We visited in October, and met her for a meal, taking Mum with us. It was “okay”, but we are so different. Appearance and superficial things are very important to her, to the point that she had dressed to impress and the weather was wrong for that. I email her a day or so ago, and when I looked back to see when our last email was, it predated our meal together in the UK, over 7 weeks ago. So, 10 years out of contact became a habit.
Her response to my email sounds angry. She doesn’t consciously go for me, but she expresses anger at the “friends” of mums who promised to visit and haven’t done and says, “Do I sound bitter?” She also talks about her guilt at not taking mum out to lunch on Christmas Day, but Christmas Eve instead. I feel sad for her that she feels this way, as she and I both know that mum really won’t notice. I called mum on her birthday the other day, and she didn’t know it was her birthday, this despite more visitors and cards arriving. I wish my sister could let go of the guilt and know that she is doing an absolutely fine and bloody awful job caring for our mum, whilst her sisters have upped sticks and left.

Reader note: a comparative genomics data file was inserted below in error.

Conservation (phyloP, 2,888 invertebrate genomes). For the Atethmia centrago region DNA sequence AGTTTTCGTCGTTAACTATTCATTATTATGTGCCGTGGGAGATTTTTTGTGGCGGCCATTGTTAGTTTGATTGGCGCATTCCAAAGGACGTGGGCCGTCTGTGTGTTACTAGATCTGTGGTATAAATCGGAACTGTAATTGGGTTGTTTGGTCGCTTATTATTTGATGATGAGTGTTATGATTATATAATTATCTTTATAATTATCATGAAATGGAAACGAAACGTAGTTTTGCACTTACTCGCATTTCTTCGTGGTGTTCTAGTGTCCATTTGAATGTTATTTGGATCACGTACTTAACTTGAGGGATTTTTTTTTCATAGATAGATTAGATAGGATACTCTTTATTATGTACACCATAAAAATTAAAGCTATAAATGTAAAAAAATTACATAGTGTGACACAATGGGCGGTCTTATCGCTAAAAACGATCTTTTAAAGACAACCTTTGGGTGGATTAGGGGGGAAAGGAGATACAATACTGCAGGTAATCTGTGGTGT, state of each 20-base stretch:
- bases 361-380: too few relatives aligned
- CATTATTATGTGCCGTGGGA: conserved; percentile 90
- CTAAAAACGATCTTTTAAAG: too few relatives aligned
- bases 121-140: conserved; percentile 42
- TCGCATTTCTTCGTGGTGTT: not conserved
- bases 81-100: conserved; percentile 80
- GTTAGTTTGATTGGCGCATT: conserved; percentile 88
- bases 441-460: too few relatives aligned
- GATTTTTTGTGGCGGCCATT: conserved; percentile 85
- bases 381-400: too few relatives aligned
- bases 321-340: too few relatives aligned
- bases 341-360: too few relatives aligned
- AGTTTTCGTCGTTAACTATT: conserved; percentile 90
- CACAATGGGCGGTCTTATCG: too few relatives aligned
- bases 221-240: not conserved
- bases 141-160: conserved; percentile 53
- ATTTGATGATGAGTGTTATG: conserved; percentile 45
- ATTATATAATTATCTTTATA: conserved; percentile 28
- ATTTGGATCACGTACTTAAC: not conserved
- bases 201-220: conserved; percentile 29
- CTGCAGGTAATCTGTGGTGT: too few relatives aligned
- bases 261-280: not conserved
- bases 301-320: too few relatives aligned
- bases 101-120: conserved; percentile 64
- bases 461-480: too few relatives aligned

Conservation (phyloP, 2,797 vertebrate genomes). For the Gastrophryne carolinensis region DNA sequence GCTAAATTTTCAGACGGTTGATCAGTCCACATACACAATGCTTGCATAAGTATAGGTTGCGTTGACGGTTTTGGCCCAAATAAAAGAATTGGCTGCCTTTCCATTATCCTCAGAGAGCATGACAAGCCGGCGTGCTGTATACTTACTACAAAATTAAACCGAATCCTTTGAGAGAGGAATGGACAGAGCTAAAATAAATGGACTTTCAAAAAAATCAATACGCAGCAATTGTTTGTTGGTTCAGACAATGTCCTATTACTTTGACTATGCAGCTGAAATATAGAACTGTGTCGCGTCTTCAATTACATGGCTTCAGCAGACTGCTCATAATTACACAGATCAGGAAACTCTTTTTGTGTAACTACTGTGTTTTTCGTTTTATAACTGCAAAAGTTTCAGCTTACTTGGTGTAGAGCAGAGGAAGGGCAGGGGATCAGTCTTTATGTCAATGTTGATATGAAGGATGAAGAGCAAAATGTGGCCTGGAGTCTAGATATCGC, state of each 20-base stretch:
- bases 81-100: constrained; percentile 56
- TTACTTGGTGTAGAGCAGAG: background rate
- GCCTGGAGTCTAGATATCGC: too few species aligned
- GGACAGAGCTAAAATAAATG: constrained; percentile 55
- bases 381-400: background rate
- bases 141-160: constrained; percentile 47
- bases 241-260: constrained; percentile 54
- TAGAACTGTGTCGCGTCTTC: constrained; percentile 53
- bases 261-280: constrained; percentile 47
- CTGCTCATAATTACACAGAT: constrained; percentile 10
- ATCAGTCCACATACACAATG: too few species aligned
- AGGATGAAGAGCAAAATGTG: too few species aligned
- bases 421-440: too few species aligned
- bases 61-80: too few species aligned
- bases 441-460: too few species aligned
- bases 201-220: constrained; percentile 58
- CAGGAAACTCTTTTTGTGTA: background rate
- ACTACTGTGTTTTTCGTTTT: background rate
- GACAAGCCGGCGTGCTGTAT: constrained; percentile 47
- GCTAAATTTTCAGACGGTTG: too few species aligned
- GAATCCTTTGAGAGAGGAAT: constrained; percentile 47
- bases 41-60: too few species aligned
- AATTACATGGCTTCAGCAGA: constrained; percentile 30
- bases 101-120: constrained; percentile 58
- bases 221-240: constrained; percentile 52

In my reply I acknowledged how pissed off I would be in her shoes, and that I would be furious with me and shouting very loudly. I am not sure how she will accept that, she may think it patronising. Anyhow, I am very grateful she hasn’t allowed herself to make the choices I have allowed myself to take. I am grateful that she is different to me and has a strong sense of duty. I am proud of her that she has been so successful despite leaving school with no qualifications, and I really wouldn’t want to be living her life.
So, here I sit, in my warm and cosy home, with my warm and cosy man, peace and quiet and no bitterness. I am very lucky.

Please close the gate and keep the madness out.

Kathy the sane.

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About kathythesane

Lived in Kent, then Devon, now France. Trained as a Mental Health Nurse in Canterbury, then at Training South East (Sandhurst) in Transactional Analysis with Alice Stephenson (dec'd) , Suzanne Boyd and Mellie Lewin. Managed a Private Psychiatric Nursing Home for very mentally ill patients in Devon for 3 year before retiring to France in 2006.

2 responses »

  1. ‘The sad thing is, I don’t think my family really understand what changed and why I’d changed’

    I wonder how many people think that?
    It probably depends upon their route in life.(among countless other factors)
    Who understands anything?
    My mother possibly understood me. Possibly not.

    Families. Who would have them?

    So. TA. Would that be Your ok I’m ok?

    Reply
  2. Hi Nifty,

    Yes, I’m Ok You’re OK is part of TA. Or part of the classical TA I was taught then.
    Families indeed.

    Reply